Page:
Sweeney Todd—the ‘demon barber’ who is alleged to have slit the throats of his unsuspecting customers before dropping their bodies into a cellar that connected to a nearby pie shop—is one of the most famous Londoners of all time. Since he first entered the public scene in the mid-nineteenth century, his exploits have chilled and fascinated readers and audiences all the world over. Whether in print, on the stage, or in films, the name of Sweeney Todd has become so ubiquitous that it has entered the English dictionary. The general outline of his story, as it first appeared in the pages of nineteenth-century periodicals, and as it subsequently played itself out in a seemingly endless succession of melodramas on the Victorian stage, is straightforward enough. A prosperous London barber in the days when men were compelled regularly to bare their throats to be shaved by comparative (and often disreputable-looking) strangers, Todd routinely murders the unsuspecting patrons of his Fleet Street ‘tonsorial parlour’. Making use of an ingeniously constructed barber’s chair, he dramatically hurls his victims head over heels into the basement of his shop before robbing them. Occasionally, if the drop from the chair to the stone floor below has not already done the job for him, Todd is compelled to ‘polish them off’ with his razor. He then drags their bodies (via an ancient network of subterranean passageways) to the convenient cellar of the nearby premises of Mrs Margery Lovett, who transforms the fresh corpses into succulent meat pies. The clothes, walking sticks, hats, and other personal items belonging to Todd’s unlucky customers are hidden in the barber’s house; their otherwise ‘unusable’ remains are secreted within the mouldering and long-disused vaults beneath the neighbouring church of St Dunstan’s. Todd’s greed and increasing bloodlust inevitably gets the better of him, and his murderous activities spiral out of control. Thanks to the combined efforts of a well-known local magistrate, a team of Bow Street Runners, and an enterprising pair of star-crossed young lovers, the pair are eventually captured and brought to justice before the bar of the Old Bailey. The relatively simple outline provided by this frankly ghoulish tale of terror has demonstrated itself to be peculiarly accommodating, however. Each generation has been compelled to make use of what might best be described as the ‘mythic’ elements inherent in the macabre story—its resonant themes of avarice, ambition, entrepreneurial capitalism, and cannibalism—effectively to mirror its own particular concerns. Todd’s presence continues to haunt our storybooks, novels, plays, and our airwaves and works of musical theatre; his figure can often be found creeping, only barely disguised, through related collections of folklore and local legend.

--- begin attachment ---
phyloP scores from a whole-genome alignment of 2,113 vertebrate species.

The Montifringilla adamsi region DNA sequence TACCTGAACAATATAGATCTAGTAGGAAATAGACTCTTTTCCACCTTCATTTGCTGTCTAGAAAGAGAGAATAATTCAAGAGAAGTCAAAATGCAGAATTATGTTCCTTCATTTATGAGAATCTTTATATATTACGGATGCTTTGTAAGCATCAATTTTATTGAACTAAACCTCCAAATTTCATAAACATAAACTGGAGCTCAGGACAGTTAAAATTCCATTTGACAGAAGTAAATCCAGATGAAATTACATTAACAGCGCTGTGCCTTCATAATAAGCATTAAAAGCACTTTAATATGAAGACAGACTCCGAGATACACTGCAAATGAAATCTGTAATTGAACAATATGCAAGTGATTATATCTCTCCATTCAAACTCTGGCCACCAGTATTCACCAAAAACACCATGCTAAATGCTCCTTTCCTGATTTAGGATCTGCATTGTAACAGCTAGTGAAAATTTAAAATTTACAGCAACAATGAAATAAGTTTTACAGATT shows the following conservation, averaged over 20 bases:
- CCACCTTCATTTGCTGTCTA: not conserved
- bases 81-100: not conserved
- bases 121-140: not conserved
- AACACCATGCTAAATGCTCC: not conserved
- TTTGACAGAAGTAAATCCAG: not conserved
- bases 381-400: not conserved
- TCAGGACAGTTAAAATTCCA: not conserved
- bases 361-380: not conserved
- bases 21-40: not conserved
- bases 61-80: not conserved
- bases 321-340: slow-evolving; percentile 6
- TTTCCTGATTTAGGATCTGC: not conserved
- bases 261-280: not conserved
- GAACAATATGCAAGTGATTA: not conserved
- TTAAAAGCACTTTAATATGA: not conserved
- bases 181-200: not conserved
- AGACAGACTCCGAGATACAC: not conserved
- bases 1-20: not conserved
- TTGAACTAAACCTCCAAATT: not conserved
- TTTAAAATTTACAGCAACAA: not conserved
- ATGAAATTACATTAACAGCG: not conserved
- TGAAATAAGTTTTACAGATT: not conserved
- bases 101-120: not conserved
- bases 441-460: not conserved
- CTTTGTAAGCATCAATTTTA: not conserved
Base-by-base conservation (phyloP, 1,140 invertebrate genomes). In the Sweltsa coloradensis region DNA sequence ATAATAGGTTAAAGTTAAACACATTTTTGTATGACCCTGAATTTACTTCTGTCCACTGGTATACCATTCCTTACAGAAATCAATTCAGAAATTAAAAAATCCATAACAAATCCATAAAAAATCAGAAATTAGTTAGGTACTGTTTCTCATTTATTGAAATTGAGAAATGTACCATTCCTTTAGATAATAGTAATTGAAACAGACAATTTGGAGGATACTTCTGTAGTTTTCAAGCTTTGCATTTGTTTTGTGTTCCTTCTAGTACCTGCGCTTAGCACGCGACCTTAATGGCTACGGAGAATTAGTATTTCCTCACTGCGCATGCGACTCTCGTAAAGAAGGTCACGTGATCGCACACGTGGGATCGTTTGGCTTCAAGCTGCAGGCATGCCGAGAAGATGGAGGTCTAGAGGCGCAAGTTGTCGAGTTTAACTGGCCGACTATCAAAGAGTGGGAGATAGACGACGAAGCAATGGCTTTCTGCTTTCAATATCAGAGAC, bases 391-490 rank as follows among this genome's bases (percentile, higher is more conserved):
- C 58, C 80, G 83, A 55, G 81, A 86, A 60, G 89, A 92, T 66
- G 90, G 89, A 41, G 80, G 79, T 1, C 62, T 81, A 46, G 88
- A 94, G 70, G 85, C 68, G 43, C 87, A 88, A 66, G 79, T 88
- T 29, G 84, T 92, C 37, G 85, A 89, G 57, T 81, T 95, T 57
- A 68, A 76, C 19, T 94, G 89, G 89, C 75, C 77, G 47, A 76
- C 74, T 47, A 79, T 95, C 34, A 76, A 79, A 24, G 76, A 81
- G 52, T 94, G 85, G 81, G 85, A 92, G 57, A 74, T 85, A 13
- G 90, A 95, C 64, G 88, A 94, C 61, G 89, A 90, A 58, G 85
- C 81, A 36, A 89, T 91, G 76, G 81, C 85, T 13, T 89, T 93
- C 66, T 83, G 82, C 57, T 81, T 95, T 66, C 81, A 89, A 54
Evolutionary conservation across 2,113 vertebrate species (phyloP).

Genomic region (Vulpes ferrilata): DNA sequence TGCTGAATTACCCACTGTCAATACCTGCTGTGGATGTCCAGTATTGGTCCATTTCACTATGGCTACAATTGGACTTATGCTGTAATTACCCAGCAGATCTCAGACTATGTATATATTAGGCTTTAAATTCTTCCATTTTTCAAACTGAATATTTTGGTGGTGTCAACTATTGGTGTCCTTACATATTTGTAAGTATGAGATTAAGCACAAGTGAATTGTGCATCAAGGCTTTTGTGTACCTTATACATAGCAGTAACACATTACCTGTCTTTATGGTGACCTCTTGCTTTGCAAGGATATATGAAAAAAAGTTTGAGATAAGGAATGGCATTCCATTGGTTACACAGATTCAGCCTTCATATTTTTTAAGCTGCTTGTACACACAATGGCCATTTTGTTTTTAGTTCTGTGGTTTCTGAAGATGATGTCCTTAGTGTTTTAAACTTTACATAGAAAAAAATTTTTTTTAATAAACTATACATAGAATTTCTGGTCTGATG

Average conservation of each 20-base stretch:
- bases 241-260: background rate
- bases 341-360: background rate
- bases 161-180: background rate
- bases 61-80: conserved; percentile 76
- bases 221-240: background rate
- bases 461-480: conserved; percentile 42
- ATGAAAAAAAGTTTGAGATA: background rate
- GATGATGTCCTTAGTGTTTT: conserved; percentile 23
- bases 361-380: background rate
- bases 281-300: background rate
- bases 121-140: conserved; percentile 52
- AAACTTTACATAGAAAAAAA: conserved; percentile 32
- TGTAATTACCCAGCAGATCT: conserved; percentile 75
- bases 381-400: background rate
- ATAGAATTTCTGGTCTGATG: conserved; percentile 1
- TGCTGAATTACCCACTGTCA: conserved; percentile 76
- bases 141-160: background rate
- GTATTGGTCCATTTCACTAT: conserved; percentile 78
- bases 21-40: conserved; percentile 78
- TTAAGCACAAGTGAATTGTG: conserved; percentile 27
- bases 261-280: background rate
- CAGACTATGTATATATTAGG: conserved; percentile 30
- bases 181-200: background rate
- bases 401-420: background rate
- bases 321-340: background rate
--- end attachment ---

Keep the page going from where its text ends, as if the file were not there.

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Lupercalia

15 Feb

More than a Hallmark holiday, Valentine’s Day, like Halloween, is rooted in pagan partying. Lupercalia was an ancient pagan festival held each year in Rome on February 15. Although Valentine’s Day shares its name with a martyred Christian saint, some historians believe the holiday is actually an offshoot of Lupercalia. Unlike Valentine’s Day, however, Lupercalia was a bloody, violent and sexually-charged celebration awash with animal sacrifice, random matchmaking and coupling in the hopes of warding off evil spirits and infertility. The origins of the festival are obscure, although the likely derivation of its name from lupus (Latin: “wolf”) has variously suggested connection with an ancient deity who protected herds from wolves and with the legendary she-wolf who nursed Romulus and Remus. As a fertility rite, the festival is also associated with the god Faunus. The Lupercalia may be the longest-lasting of the Roman pagan festivals. Some modern Christian festivals, like Christmas and Easter, took on elements of earlier pagan religions, but they are not essentially Roman, pagan holidays. Lupercalia may have started at the time of the founding of Rome (traditionally 753 BC) or even before. It ended about 1200 years later, at the end of the 5th century AD, at least in the West, although it continued in the East for another few centuries. There may be many reasons why Lupercalia lasted so long, but most important must have been its wide appeal.